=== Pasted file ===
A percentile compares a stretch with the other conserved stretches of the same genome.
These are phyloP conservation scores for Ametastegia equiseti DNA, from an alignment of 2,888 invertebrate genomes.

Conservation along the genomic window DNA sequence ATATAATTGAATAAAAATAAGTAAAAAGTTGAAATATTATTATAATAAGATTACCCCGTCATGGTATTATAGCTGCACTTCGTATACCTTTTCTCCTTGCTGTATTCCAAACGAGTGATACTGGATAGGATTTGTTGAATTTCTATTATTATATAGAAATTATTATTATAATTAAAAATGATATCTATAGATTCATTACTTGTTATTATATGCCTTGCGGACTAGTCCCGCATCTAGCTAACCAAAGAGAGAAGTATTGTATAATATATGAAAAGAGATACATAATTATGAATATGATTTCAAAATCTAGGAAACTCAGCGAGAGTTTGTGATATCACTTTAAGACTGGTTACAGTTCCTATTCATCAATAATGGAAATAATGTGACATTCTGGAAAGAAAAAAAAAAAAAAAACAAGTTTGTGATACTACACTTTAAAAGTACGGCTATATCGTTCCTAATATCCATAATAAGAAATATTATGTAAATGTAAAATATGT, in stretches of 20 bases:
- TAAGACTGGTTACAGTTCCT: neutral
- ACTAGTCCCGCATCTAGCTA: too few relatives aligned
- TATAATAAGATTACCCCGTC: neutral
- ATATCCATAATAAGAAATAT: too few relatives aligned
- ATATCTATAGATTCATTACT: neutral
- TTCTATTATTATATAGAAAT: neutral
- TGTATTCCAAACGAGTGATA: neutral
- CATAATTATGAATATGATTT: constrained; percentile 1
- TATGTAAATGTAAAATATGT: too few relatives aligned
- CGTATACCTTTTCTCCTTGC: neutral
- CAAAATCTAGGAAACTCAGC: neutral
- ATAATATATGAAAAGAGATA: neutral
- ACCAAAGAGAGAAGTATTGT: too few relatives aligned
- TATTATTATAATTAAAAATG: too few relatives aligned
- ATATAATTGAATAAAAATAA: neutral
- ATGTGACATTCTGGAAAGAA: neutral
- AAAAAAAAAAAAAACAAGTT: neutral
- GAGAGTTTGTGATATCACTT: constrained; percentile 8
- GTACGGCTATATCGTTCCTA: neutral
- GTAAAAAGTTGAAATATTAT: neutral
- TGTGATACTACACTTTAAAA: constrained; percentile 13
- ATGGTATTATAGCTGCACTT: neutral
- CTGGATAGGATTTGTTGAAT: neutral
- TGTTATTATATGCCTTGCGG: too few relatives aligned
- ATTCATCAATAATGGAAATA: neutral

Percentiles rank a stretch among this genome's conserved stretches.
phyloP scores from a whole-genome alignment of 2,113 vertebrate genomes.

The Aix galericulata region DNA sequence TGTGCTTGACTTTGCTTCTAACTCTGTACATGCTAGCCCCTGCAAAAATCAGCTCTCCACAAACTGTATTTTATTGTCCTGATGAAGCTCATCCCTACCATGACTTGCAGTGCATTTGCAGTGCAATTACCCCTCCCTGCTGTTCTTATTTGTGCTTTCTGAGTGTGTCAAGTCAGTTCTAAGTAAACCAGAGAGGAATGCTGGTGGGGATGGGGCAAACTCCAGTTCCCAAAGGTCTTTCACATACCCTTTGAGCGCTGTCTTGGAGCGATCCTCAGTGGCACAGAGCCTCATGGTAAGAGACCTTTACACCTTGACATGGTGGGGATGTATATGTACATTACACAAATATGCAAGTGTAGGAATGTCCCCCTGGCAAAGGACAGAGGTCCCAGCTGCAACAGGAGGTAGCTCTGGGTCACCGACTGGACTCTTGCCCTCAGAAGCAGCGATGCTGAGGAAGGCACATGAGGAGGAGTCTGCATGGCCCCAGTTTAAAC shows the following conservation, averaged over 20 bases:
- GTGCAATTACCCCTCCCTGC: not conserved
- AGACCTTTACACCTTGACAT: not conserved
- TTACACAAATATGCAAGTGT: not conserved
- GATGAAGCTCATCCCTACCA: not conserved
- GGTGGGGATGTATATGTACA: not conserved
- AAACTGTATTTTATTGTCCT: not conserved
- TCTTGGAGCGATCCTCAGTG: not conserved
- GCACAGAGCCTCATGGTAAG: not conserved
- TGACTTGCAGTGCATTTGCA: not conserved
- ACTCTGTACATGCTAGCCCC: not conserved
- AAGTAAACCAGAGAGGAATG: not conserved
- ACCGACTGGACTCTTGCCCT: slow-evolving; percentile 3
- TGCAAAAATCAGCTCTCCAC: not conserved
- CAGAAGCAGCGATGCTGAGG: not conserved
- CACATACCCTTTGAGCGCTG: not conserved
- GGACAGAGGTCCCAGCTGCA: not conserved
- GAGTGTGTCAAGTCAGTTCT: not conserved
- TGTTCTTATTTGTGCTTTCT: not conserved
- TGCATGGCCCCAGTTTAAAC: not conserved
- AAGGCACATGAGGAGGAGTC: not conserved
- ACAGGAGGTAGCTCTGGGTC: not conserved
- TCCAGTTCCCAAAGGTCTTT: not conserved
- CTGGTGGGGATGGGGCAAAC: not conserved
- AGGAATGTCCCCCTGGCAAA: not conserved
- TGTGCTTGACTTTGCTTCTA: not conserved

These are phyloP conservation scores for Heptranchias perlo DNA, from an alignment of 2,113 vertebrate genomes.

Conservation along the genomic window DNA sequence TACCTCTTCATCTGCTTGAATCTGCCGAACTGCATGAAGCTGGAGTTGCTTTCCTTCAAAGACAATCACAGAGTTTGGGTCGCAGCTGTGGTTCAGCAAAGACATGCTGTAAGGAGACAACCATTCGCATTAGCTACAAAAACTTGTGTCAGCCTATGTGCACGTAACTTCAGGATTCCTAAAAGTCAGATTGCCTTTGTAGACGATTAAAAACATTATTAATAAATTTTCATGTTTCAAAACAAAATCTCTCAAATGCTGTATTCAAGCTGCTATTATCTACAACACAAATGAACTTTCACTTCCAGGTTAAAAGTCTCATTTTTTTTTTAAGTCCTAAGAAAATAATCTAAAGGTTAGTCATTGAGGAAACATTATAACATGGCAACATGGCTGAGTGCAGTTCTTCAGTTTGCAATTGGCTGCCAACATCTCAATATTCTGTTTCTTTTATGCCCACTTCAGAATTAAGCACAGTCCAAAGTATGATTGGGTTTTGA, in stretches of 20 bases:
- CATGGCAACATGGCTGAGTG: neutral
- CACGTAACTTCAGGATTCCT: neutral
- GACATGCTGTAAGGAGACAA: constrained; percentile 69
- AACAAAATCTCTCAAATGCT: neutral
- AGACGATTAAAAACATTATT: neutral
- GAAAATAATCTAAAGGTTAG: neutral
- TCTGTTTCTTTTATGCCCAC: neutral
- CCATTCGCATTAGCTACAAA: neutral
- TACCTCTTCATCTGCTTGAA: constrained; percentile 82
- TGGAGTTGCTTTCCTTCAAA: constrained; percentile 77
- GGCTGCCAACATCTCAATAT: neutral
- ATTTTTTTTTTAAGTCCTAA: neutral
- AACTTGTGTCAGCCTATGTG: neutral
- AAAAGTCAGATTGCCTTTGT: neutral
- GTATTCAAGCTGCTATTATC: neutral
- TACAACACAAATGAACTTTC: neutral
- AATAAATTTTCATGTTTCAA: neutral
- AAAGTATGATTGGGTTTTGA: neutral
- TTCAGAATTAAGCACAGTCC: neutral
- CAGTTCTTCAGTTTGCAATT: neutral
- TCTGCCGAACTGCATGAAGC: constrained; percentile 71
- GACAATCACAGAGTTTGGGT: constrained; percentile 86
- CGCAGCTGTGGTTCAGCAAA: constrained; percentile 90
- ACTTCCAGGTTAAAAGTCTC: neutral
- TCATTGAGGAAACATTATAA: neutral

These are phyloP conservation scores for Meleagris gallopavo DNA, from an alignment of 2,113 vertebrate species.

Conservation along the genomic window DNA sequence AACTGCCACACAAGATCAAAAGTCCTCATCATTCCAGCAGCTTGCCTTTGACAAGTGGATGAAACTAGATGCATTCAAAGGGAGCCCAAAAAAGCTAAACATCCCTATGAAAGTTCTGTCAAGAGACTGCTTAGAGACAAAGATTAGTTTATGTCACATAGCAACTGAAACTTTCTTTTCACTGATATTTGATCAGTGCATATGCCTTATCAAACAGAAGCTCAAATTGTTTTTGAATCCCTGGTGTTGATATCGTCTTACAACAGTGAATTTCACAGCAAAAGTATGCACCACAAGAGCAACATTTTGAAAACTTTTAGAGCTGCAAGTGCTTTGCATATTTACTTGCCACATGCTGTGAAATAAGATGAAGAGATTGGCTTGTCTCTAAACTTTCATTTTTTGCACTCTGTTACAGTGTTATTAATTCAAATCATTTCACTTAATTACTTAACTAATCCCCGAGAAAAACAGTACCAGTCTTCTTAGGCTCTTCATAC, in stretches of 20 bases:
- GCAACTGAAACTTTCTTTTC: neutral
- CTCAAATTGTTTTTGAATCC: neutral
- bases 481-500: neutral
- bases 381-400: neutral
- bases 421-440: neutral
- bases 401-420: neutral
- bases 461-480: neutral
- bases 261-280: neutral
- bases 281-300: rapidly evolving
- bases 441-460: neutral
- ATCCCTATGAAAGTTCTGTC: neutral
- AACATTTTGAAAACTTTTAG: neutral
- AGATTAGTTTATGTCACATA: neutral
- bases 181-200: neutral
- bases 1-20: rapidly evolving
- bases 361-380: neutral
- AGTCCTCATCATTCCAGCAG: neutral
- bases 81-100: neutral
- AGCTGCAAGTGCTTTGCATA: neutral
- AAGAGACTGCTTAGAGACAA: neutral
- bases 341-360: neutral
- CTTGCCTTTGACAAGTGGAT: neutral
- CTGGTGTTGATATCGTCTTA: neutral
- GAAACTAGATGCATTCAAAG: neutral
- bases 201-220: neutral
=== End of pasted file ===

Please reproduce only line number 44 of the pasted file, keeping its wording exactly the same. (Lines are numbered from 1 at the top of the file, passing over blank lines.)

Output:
- TGCAAAAATCAGCTCTCCAC: not conserved